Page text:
Two grand finals and a handful of finals appearances over almost two decades of rugby league might seem, on the face of it, scant reward for the Warriors faithful.
OPINION: For the diehards, the promise the night of March 10, 1995, held when 29,200 supporters crammed Mt Smart to see Alfie Langer's Brisbane Broncos deny an historic home victory must seem a million years ago, not the 20th that tonight's season opener against Parramatta marks for a franchise of immense potential.
Most would have expected the Holy Grail - an NRL premiership - to have been achieved, if not once, at least two or three times by now.
But that disregards how disadvantaged New Zealand's sole team has been for much of its existence.
Often the club has been its own worst enemy. The Super League-induced excesses of the Ian Robson era, the disastrous Tainui ownership years and the ego-driven Mick Watson all held the franchise back at vital times.
But for the bulk of those two decades, the club's greatest obstacle to success has been Australian indifference, if not blatant resistance at times.
The first club cut from News Limited funding after the Super League-Australian Rugby League schism resolved itself as the NRL in 1998 was the Warriors. It made no business sense. Instead News spent millions on creating a model franchise in the Storm in a city where nobody cared.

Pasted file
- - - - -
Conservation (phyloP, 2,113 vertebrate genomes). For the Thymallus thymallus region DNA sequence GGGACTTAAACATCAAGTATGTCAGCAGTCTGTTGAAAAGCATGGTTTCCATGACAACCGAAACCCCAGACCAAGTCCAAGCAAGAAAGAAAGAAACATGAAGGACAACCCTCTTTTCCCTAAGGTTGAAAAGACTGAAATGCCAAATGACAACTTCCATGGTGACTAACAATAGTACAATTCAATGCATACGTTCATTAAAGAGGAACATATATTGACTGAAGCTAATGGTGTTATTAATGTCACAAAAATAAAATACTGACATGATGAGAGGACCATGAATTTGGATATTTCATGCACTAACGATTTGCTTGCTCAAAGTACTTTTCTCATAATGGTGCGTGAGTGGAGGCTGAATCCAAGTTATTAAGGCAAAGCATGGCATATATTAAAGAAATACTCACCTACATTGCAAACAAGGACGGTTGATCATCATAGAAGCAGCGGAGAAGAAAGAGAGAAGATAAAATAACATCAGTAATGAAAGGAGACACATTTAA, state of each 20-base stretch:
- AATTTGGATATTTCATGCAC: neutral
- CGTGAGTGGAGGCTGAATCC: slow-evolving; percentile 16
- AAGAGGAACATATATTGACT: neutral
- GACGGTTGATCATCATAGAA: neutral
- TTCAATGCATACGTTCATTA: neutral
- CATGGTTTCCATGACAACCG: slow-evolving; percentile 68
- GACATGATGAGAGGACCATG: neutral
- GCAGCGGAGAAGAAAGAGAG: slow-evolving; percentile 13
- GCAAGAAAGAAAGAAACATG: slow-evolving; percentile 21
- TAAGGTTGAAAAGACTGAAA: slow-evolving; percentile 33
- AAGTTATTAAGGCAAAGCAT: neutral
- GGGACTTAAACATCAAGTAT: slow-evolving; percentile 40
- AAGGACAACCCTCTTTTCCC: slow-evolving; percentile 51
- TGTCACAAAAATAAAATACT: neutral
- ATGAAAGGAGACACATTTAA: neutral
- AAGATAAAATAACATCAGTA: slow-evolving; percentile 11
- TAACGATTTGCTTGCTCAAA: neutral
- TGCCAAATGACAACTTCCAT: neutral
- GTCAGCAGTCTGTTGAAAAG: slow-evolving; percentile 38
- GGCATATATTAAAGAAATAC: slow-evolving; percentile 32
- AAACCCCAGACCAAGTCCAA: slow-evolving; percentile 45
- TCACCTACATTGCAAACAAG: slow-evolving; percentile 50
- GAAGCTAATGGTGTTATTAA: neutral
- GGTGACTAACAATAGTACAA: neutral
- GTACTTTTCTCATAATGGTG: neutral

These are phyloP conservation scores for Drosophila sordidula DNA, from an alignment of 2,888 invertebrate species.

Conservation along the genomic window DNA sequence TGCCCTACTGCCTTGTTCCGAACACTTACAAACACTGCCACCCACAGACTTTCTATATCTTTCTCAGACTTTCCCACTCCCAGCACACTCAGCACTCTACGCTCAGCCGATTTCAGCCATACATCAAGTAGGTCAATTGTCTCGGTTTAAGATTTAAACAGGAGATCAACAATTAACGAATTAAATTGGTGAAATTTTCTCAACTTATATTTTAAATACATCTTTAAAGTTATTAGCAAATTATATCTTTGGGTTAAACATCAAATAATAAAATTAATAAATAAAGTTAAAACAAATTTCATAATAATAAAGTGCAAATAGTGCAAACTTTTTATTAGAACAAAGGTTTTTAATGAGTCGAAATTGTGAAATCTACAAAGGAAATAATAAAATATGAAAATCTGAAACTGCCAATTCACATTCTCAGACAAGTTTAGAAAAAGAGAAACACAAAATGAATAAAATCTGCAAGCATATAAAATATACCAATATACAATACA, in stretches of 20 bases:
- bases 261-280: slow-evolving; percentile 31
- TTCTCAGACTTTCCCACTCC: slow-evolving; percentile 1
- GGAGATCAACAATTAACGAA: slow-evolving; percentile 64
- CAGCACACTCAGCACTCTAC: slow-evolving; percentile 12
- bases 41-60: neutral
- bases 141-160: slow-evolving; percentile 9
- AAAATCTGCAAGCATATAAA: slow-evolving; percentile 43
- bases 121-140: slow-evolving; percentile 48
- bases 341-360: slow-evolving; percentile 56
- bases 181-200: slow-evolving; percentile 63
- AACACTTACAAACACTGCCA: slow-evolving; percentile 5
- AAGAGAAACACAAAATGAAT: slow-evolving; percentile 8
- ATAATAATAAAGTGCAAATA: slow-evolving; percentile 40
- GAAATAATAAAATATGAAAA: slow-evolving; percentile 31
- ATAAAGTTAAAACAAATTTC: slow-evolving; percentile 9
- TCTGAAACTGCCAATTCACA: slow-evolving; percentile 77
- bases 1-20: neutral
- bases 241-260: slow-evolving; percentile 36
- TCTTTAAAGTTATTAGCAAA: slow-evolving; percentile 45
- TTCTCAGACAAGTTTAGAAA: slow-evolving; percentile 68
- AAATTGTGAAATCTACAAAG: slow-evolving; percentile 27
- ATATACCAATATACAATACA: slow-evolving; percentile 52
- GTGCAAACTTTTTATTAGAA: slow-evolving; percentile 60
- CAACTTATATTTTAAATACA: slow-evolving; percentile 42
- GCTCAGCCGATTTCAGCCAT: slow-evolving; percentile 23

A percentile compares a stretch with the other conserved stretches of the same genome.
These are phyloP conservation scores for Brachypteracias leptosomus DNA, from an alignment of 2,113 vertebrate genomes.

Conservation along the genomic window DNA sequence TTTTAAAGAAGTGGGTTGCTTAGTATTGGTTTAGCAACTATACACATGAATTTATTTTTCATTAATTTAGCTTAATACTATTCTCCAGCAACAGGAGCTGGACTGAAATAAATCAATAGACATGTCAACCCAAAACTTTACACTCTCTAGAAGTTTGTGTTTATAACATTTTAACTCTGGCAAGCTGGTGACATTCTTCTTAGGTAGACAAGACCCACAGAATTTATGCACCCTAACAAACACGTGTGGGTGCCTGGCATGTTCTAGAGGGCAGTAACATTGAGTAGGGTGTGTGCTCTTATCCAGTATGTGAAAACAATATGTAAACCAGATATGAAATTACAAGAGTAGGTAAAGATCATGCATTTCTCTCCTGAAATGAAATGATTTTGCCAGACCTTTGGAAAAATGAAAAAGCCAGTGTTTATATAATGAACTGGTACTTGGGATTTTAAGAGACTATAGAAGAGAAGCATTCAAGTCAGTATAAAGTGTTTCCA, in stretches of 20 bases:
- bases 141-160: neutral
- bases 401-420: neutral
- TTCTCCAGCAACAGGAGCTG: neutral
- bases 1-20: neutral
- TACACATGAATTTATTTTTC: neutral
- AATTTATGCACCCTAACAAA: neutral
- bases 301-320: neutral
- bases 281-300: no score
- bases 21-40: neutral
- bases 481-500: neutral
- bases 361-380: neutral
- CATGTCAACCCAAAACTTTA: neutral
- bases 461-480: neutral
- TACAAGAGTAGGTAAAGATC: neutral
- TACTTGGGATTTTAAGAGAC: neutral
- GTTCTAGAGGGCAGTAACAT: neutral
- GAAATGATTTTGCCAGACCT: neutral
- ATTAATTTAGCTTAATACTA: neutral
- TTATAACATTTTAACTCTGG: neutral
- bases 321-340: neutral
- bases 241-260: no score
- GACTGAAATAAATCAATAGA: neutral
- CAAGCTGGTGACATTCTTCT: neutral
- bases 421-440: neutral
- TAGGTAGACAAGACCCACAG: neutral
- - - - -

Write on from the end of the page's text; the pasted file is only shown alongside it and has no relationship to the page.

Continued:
The Warriors were left to battle along with the smallest budget of any club. It left the club as limp buyers in the market.
That improved under the Eric Watson ownership, lifting even further in the past few years since Owen Glenn also got involved and reflected in the Sam Tomkins deal.
For much of the time under Watson's ownership, the Warriors have suffered from inferior competition structures.
But now the Warriors have tapped directly into the Australian development system via their reserve and under 20s competitions, the tide is turning. Player depth has never been as impressive.
There is also a discernible change in approach.
Insiders say Watson and Glenn have been influenced by studying the English Premier League and discovering successful clubs buy talent in rather than develop it.
Tomkins' signing is a signal that the "we are a development club" mantra might have been tweaked.
The most important player? Most say Tomkins or Shaun Johnson.
In reality, it could be young stand-off Chad Townsend, signed in the off-season from Cronulla.
There are early signs Townsend might have a bit of James Maloney about him.
Here's hoping so. For all the electric moments Tomkins and Johnson will undoubtedly provide this season, the one missing ingredient from the 2014 Warriors model is a level-headed plotter who can push the side around the park.
Trevor McKewen is a former Warriors CEO
- Sunday Star Times
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